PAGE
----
It’s time to celebrate all things related to literature. Come January 2015, The Hindu Lit for Life in Chennai will see discussions, seminars, workshops and performances all with one common overarching theme: books and words.

The festival will be held at Sir Mutha Venkatasubbarao Concert Hall, Harrington Road, Chennai, on January 16, 17 & 18, 2015. Watch this space for announcements on participants and programme.

And while you’re waiting for announcements about LFL, check out the shortlist for The Hindu Prize for Fiction 2014. The panel of distinguished judges — Malayalam poet, author and critic K. Satchidanandan; author and translator Arunava Sinha, author and academic Githa Hariharan, author and poet Tabish Khair and author and academic Malashri Lal — have selected six novels:

The Competent Authority by Shovon Chowdhury
Shadow Play by Shashi Deshpande
A Bad Character by Deepti Kapur
Idris: Keeper of the Light by Anita Nair
The Mysterious Ailment of Rupi Baskey by Hansda Sowvendra Shekhar
Book of Common Signs by Ashok Srinivasan

The winner will be announced on January 17, 2015. The prize comprises a cash component of Rs. 5 lakhs and a plaque.

Manu Joseph won the first The Hindu Prize for Best Fiction in 2010 for his debut novel Serious Men. In a strange coincidence, the next two prizes also went to debut novels: Rahul Bhattacharya’s The Sly Company of People Who Care (2011) and Jerry Pinto’s Em and the Big Hoom (2012). In 2013, the prize went to Anees Salim’s Vanity Bagh.

For more about the shortlisted books click here.


  • Here’s the shortlist
    The six shortlisted authors for The Hindu Prize, 2014 (clockwise): Anita Nair, Shovon Chowdhury, Hansda Sowvendra Shekhar, Shashi Deshpande, Ashok Srinivasan and Deepti Kapoor. One of the six novelists will win The Hindu Prize 2014. Read what our panel of judges has to say about the books.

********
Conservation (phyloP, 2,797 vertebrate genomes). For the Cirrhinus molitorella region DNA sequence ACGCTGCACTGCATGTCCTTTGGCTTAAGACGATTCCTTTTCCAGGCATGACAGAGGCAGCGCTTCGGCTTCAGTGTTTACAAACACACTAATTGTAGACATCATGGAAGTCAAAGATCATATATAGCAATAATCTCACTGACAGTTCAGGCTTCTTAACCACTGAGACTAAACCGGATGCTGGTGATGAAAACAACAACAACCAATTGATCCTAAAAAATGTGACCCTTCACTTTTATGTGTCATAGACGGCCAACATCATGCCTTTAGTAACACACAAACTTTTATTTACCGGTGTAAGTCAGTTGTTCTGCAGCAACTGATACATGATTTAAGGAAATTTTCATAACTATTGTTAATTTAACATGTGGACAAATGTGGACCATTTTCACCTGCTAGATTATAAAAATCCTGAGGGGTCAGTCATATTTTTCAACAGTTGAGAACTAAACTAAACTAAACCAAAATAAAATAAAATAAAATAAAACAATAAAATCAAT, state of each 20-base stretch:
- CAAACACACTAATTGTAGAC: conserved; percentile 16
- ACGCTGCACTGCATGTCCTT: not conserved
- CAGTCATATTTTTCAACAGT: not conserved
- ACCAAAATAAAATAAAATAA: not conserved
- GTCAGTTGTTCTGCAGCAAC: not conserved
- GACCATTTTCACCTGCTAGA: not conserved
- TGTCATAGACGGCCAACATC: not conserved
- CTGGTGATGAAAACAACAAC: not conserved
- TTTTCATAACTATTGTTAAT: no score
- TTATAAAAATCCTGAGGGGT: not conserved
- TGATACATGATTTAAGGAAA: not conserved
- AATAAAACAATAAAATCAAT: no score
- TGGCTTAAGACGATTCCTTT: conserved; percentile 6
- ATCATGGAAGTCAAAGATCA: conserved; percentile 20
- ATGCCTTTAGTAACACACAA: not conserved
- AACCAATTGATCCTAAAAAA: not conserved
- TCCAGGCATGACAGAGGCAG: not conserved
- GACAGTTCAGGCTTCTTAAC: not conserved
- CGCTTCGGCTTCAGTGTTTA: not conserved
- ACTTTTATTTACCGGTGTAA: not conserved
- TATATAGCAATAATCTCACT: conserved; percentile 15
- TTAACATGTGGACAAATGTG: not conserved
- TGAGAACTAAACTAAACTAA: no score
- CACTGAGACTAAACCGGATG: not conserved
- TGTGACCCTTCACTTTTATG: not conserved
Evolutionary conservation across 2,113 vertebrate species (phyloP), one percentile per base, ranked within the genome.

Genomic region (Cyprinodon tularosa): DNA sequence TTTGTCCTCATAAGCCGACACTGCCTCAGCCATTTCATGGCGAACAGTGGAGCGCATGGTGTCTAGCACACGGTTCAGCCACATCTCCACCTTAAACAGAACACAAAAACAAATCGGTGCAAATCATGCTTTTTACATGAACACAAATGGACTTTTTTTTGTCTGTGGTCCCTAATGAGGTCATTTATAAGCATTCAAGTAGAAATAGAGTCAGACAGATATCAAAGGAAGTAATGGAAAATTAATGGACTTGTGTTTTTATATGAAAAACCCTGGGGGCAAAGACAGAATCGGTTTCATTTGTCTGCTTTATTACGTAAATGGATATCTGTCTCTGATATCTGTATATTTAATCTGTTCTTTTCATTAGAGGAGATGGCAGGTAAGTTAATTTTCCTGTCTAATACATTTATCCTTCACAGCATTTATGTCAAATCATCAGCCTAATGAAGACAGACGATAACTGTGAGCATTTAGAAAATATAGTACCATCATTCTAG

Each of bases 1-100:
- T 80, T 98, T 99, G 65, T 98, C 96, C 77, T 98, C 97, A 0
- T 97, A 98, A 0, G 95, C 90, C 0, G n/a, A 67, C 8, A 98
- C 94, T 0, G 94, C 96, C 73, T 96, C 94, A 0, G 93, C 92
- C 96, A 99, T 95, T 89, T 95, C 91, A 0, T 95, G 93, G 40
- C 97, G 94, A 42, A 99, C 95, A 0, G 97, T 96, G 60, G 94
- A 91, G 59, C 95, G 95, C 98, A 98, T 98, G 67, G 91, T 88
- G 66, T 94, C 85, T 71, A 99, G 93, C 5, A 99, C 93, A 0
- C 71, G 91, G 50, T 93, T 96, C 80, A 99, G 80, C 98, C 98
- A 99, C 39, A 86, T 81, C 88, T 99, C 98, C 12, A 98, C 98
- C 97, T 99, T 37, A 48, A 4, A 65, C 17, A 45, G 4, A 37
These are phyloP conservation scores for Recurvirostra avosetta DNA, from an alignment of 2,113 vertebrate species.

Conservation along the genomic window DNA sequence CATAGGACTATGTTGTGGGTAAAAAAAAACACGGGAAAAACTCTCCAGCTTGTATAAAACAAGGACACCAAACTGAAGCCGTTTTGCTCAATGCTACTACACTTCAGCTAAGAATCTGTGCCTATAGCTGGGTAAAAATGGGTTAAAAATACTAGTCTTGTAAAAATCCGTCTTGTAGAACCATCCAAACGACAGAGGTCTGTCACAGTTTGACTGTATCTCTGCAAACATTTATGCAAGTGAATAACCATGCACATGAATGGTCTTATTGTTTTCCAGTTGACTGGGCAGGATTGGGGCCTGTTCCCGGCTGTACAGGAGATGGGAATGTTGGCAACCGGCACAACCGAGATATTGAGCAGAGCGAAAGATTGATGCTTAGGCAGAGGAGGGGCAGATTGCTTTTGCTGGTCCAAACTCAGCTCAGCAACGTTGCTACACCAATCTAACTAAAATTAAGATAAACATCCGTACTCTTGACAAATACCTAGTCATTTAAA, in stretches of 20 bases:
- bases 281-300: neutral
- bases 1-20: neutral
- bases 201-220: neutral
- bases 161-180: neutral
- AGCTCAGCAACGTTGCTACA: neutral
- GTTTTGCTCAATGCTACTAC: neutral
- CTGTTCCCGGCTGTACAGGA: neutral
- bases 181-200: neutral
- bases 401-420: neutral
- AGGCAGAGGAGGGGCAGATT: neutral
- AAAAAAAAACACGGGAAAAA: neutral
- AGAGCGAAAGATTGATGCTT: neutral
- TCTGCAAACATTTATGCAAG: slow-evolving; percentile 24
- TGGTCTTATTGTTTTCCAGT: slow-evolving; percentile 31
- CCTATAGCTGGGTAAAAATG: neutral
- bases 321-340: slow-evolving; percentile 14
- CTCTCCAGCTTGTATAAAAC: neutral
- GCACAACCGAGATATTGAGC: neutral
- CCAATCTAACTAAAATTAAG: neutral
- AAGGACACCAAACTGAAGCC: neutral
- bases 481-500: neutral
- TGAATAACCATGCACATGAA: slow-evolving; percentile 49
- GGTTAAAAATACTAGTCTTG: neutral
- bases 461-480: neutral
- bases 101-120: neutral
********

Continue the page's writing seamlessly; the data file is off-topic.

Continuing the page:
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  • A walk through India’s rich heritage
    It was an interesting blend of historical narrative and knowledge on contemporary conservation work for all those who assembled at the Humayun’s Tomb, a world heritage site, on Saturday morning.
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  • Notions of the nation
    The disparate sessions at The Hindu’s Lit for Life in Delhi were held together by words, ideas and memories. In a word … The phrase best illustrated the world of meaning and possibilities embedded in that unit of language: the word. The tagline for The Hindu’s Lit for Life 2014 “Beyond Words” only multiplied the potential. If — at the end of the Delhi leg of the festival, which took place at Siri Fort auditorium last week— we laughed at our foibles as Anuvab Pal delivered a comic monologue satirising everything ridiculous yet endearing about Indians, we also relived the shaming memories of the anti-Sikh pogrom of 1984 and had our attention drawn to the power of myth that can both shackle and free us.
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Watch Videos

Lit for Life 2014:Poetry with Gulzar Duration: 46:18 Lit for Life 2014: Aravind Adiga in conversation with David Godwin Duration: 40:39 Lit for Life 2014: Inauguration Duration: 16:12 Next